To capitalize on the expertise and knowledge within the academic medical center and to address the PCMH focus on interdisciplinary teamwork, the nursing community outreach team invited multiple Penn State health professionals and trainees to volunteer at the market. Managers of 60 departments were contacted, and managers whose resources and expertise matched the needs assessment were given priority. Invitations requested that volunteers join with nursing volunteers to provide health screenings and to develop educational topics that addressed Healthy People 2010 priority areas (eg, heart health, child safety, women’s health). Professionals and students from more than 40 disciplinary backgrounds signed up to volunteer for initial market sessions and submitted programming ideas.
Long-term health outreach
We aimed to combine healthy lifestyle programming with nutritious market offerings in a way that would add greater value than traditional health fairs could. Although health fairs are the most recognized form of community-based health promotion in the United States, the lack of continuity and appropriate follow-up may limit their effectiveness. We believed the recurrent presence of interprofessional teams involved in one-on-one teaching with interactive tools at a weekly market could enhance PSHMC’s mission to serve as a community venue for preventive health promotion and whole-person care (1). By operating 6 months per year, the market offers a longer period for intervention and relationship building than health fairs and is connected to a medical system operating year-round.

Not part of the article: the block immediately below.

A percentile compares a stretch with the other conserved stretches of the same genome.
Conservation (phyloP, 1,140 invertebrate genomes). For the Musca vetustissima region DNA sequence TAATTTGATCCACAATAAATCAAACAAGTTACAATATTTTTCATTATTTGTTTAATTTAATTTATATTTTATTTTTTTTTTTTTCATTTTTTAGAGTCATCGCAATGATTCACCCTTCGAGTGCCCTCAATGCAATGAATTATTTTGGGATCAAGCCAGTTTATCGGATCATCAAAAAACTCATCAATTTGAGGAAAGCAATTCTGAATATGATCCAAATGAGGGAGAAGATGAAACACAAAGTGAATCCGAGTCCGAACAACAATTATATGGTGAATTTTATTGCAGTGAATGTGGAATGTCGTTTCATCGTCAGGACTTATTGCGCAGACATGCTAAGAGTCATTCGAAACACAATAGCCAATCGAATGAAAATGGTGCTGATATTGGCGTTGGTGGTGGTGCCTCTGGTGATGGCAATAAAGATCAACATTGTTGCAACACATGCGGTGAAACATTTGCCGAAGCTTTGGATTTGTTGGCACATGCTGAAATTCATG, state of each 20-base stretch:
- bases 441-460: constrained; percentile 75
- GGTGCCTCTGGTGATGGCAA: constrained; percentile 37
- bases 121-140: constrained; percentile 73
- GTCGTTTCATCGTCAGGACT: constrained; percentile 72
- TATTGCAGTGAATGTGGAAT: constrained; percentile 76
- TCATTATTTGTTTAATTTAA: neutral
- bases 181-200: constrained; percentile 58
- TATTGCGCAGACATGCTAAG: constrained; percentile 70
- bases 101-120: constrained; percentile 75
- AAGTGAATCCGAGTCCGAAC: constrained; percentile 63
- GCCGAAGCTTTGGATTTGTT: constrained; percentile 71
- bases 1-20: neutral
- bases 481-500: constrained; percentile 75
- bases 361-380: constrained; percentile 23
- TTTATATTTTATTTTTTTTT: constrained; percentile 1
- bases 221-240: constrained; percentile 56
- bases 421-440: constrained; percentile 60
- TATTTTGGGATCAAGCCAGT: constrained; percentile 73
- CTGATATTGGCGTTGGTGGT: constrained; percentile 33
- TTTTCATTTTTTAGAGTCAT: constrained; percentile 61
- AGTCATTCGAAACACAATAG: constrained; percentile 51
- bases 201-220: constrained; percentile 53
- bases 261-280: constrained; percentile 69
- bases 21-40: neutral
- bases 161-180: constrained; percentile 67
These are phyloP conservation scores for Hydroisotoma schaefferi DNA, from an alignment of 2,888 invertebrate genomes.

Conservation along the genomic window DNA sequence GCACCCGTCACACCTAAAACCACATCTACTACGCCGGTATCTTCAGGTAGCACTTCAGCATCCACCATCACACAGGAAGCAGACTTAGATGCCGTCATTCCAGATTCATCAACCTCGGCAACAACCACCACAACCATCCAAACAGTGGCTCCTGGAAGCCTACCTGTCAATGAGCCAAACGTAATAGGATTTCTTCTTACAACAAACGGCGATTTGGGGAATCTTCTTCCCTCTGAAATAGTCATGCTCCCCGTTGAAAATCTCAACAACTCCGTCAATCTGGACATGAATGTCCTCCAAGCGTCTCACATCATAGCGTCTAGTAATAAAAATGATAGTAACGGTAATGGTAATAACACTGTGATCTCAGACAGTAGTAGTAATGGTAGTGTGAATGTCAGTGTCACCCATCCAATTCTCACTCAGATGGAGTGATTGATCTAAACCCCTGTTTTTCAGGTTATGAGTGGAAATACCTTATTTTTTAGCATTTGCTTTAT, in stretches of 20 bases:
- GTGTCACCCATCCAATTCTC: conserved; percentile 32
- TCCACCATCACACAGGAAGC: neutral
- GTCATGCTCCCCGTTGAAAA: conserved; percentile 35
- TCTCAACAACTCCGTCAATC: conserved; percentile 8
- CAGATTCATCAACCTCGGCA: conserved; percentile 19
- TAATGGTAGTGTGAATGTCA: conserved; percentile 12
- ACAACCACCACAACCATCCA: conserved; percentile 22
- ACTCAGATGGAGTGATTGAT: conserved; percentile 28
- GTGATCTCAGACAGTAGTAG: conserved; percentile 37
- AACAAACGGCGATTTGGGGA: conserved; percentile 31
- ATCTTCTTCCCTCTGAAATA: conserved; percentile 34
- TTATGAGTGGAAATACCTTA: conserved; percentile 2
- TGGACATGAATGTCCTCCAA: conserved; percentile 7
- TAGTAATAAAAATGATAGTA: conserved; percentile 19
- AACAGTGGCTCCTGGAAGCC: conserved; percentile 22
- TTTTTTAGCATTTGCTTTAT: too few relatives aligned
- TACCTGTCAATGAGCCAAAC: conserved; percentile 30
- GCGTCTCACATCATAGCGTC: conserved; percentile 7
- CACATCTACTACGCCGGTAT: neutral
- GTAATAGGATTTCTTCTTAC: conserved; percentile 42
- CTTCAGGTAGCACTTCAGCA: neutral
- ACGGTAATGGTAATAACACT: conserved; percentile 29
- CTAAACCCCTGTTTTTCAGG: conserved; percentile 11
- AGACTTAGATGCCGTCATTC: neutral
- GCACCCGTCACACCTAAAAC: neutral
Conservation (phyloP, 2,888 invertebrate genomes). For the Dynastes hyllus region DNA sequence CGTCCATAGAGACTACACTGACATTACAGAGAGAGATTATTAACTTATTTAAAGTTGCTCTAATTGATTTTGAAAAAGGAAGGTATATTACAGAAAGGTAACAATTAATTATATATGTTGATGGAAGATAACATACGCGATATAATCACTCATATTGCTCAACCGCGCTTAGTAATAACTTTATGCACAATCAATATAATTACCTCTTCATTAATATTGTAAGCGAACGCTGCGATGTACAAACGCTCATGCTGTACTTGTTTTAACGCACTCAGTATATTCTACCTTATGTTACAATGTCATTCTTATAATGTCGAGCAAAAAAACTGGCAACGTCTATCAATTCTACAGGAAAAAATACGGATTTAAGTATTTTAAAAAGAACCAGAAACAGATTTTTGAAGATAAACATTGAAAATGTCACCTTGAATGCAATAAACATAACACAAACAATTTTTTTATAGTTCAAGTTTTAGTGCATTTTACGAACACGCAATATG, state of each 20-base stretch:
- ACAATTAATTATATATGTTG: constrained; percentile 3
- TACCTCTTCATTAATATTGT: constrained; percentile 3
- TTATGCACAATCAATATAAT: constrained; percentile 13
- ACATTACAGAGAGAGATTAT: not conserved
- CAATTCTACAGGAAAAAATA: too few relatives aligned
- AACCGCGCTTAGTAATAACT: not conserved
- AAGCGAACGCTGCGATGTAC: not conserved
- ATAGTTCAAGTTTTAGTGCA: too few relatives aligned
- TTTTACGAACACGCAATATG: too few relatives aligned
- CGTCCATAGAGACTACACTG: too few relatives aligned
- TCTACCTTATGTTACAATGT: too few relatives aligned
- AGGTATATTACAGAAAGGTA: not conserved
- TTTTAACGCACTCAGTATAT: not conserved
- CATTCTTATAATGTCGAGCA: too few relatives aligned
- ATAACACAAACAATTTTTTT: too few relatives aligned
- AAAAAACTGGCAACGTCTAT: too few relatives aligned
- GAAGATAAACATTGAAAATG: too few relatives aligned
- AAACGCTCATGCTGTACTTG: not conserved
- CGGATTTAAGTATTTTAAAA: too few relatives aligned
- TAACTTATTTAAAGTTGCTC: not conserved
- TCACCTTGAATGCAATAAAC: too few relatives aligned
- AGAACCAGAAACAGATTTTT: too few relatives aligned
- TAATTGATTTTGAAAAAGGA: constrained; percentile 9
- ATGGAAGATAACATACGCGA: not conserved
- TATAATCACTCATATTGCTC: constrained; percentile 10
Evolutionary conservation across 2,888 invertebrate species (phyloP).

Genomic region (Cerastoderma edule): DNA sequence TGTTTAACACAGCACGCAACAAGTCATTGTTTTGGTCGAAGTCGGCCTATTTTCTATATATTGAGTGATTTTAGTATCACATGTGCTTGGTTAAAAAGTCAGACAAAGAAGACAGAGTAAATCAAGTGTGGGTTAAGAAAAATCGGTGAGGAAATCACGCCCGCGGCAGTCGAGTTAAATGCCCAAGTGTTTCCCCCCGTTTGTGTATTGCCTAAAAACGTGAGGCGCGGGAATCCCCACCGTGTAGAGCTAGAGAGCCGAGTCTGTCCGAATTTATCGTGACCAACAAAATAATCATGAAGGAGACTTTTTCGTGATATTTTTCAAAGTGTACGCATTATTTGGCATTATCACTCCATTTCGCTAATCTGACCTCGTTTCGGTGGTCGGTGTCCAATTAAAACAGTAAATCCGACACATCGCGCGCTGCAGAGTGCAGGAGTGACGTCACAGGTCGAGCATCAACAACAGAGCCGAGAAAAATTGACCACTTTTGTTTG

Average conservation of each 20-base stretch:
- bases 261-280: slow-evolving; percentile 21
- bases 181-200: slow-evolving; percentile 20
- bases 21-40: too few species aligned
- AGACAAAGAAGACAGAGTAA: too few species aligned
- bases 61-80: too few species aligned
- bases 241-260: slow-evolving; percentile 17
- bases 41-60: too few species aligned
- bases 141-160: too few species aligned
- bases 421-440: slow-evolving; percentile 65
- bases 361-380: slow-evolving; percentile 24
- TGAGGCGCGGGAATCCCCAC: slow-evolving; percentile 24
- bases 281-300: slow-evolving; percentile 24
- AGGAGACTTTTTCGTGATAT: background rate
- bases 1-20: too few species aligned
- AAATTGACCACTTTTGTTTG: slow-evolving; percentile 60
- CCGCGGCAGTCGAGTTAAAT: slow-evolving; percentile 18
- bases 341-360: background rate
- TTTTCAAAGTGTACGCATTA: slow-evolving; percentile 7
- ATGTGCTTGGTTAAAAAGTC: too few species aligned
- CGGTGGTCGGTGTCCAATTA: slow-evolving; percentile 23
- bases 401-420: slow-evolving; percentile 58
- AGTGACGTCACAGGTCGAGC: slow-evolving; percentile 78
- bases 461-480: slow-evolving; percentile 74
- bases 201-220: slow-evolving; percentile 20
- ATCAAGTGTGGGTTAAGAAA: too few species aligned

The nursing department began developing a plan with the market director to provide weekly preventive health-screenings (based on the concept that many people do not know their status for blood pressure, pulse, body mass index, cholesterol, blood glucose, or adherence to exercise guidelines) (20), interdisciplinary one-on-one teaching with customers, handouts with action plans for healthy improvements, and a weekly health education topic. In recognition of the importance of nutrition and behavior modification for improving health-screening numbers, the Center for Nutrition and Activity Promotion was asked to partner with nurses to conduct screenings. Nutritionists designed educational resources (eg, guidance on how to read food labels and manage weight) that complemented the screenings and provided a staff member each week to address customers’ questions on nutrition. Weekly market programming was promoted through a Facebook page, Twitter account, and e-mail newsletter.